A video describing the Netflix contest and prize.
Collaborative filtering and content-based filtering are two kinds of recommender systems that provide users with information to help them find and choose anything from books, to movies, to restaurants, to courses based on their own preferences compared to the preferences of others.
In 2009 Netflix awarded one million dollars to a group that had developed a better-recommender system than the Netflix, in-house system. This NY Times Magazine article describes the competition, the winning teams, and how the movie Napolean Dynamite caused problems for the algorithms and ranking/rating systems developed by contest participants.
In this assignment, adapated from a Nifty Assignment developed by Michelle Craig, you'll develop a program to test three different algorithms for recommending items based on the responses made by others. You'll be practicing reading data from files, using Python dictionaries and lists, and sorting data to find good matches.
The assignment comes in two conceptual parts:
We're providing two sources of data initially, but we'll solicit ratings from Duke students that you'll process as well. Sometimes ratings are stored in a single file, sometimes in more than one file. You'll need to write a separate Python module to deal with each data source, then use what these modules return to develop ratings.
This first set of recommendations for Prof. Astrachan comes from Netflix. As you can see, these recommendations are based on two movies seen and then all the data Netflix has on similar movies.
This next set of recommendations is also for Prof. Astrachan for books as reported to him from Amazon, based mostly on purchases for books in Kindle/epub format that he reads when traveling.
Detailed information is supplied in the Howto
and there will be information added to that document (or linked
here) as more data, and Duke specific data/ratings, become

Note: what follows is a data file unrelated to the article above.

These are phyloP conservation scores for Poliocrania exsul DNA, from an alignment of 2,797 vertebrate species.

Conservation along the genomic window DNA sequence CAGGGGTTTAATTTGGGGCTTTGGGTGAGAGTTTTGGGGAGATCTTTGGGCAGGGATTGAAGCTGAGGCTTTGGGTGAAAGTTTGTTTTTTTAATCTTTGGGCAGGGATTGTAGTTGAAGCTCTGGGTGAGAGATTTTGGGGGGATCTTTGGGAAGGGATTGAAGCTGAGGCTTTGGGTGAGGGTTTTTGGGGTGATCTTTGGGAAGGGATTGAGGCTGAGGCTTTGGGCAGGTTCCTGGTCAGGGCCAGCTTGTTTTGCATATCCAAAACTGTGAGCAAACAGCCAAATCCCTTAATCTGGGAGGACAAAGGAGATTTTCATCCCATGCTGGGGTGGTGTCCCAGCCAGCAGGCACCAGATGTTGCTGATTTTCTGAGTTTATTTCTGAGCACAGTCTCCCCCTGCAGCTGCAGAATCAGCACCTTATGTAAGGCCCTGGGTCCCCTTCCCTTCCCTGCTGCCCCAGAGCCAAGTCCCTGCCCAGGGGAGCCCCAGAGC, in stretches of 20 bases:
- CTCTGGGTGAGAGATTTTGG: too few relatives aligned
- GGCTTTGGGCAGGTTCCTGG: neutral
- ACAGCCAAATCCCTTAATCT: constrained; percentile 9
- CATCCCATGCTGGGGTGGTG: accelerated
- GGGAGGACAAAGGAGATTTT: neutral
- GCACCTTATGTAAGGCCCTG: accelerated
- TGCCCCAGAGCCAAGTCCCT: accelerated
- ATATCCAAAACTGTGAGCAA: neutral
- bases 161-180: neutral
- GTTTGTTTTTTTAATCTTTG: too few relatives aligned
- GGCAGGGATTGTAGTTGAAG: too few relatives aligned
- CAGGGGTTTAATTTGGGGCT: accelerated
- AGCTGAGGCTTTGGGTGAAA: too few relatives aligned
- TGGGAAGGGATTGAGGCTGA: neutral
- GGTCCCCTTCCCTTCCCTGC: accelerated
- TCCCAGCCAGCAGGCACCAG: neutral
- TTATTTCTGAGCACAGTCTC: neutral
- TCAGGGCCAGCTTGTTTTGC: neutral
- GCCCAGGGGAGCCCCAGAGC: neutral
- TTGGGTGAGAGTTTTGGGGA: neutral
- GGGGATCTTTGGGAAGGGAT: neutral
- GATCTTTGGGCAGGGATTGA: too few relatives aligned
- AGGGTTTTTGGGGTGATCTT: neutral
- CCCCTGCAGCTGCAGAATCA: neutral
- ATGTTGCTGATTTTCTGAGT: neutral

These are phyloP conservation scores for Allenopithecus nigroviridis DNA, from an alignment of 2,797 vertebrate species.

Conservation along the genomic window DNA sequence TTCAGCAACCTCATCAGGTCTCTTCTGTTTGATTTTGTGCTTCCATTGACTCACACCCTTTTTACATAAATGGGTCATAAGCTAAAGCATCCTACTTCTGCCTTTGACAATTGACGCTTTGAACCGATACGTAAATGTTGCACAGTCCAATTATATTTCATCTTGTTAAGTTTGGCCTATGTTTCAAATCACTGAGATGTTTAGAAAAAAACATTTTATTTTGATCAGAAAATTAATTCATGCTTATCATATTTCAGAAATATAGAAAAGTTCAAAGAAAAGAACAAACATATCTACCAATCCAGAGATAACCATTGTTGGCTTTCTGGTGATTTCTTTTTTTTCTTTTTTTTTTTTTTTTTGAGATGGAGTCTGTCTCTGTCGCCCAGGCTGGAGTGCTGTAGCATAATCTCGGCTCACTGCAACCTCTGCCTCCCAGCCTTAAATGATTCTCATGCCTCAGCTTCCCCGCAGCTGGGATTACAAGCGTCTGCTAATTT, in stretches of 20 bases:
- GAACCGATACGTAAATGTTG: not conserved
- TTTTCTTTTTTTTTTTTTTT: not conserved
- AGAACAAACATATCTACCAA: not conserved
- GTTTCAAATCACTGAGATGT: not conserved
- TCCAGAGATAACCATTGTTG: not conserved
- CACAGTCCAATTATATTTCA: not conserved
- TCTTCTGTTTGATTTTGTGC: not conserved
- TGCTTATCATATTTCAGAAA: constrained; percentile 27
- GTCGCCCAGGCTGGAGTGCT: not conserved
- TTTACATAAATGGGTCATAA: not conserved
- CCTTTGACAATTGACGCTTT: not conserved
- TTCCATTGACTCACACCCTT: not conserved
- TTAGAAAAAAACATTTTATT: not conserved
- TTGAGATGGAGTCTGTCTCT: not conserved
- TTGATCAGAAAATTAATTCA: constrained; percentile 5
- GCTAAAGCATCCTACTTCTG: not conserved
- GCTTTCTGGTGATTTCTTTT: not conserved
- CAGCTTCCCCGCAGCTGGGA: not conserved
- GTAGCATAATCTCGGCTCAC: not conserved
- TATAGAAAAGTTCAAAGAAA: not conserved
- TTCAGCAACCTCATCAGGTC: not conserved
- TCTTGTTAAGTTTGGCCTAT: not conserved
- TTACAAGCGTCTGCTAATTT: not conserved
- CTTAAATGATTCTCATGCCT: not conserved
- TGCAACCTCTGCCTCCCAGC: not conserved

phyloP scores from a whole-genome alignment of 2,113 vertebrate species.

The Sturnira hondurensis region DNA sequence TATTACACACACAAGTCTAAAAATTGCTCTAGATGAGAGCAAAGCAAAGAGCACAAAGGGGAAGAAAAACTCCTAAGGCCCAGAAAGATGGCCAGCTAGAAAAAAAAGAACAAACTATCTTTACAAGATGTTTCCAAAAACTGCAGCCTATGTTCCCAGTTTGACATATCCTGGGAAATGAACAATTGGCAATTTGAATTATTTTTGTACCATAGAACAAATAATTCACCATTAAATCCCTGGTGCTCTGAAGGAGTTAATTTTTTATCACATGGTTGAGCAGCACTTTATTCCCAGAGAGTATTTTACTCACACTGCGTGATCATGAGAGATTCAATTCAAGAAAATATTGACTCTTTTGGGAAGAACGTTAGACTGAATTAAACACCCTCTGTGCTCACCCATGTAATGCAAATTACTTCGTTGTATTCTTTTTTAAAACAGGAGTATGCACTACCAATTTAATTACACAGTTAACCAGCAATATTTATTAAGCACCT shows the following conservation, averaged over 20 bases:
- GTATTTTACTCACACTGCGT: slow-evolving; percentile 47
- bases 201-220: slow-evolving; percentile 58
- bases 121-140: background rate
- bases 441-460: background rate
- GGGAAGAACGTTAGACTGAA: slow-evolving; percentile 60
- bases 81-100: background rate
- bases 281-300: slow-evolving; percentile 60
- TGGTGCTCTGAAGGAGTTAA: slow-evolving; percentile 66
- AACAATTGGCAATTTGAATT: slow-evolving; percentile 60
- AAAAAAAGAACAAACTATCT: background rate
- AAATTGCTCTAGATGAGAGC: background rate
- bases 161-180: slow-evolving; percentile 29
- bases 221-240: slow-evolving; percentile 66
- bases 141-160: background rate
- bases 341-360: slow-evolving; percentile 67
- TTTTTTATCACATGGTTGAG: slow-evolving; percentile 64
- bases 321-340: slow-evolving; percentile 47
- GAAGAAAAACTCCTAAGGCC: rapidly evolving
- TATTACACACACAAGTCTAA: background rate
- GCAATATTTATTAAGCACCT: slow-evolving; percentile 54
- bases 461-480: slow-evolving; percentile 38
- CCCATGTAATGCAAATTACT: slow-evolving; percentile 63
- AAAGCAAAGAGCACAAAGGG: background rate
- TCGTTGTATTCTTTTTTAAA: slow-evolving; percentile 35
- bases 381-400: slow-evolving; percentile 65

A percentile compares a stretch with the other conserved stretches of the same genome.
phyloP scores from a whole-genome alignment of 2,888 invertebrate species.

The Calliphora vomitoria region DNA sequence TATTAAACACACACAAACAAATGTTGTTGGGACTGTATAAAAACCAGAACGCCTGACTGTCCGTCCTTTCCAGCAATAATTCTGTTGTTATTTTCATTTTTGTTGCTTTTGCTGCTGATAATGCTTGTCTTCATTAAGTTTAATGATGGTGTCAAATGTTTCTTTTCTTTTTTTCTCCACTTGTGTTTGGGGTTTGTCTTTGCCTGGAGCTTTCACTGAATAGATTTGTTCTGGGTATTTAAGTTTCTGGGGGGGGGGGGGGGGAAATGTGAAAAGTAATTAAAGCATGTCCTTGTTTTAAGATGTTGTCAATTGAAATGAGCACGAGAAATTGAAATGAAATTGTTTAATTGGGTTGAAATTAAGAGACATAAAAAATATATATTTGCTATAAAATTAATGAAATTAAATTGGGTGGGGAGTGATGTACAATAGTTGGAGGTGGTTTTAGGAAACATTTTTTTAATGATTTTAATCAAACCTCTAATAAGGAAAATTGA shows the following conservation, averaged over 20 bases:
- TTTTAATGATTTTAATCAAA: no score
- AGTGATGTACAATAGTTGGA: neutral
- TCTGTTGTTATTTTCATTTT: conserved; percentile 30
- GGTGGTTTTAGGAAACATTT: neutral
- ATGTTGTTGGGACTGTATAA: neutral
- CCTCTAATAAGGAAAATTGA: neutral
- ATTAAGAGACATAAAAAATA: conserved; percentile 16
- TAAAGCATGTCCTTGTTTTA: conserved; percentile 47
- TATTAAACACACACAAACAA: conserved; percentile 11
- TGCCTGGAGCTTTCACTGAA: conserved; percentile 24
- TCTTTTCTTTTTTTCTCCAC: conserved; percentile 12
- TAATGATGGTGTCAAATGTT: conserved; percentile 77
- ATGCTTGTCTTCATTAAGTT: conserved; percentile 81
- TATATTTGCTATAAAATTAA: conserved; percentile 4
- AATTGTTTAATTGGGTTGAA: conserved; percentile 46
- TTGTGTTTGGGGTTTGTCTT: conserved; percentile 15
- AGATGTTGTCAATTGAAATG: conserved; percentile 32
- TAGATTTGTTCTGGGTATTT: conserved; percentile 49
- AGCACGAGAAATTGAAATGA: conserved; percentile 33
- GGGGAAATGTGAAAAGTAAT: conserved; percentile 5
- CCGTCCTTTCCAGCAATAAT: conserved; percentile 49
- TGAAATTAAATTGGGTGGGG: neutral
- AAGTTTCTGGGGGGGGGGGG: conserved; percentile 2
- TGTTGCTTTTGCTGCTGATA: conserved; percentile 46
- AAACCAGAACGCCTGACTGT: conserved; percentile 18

available. For this assignment you will write a module
Recommender.py and two modules for reading data:
MovieReader.py. Each of these three modules is described
below and in the Howto.
get_datawhose parameters are one or more filenames. The function
get_datareturns two things: a list of items (we will call this
itlist) being rated and a dictionary of ratings (we will call this
rdict). The keys in
rdictare the names of the raters, e.g., students who completed a survey or rated things. The value associated with each name is a list of integers, the ratings for each item in
itlist. If the name "owen" is a key in
rdict["owen"]is a list of
rdict["owen"][i]the rating that owen gives to
itlist[i]. More details in the howto document.
We're providing two sets of data/ratings initially. One is book ratings. These come in two files: books.txt and bookratings.txt. The other is movie ratings. These come in one file: movieratings.txt. The formats are described in the Howto.
You should create modules
BookReader.py. The former has a method
get_data with one parameter, the latter a method with
Recommender.pyyou must import a reading module, obtain the list and dictionary from the module's
get_datamethod, and then report on at least three different ratings:
For more details on each of these, see the Howto document. You must create a module
Recommender.py that can be used to provide information
related to any ratings, but initially for either the books or
recommendedwith different values of
nfor one of the data sets to determine what items are recommended.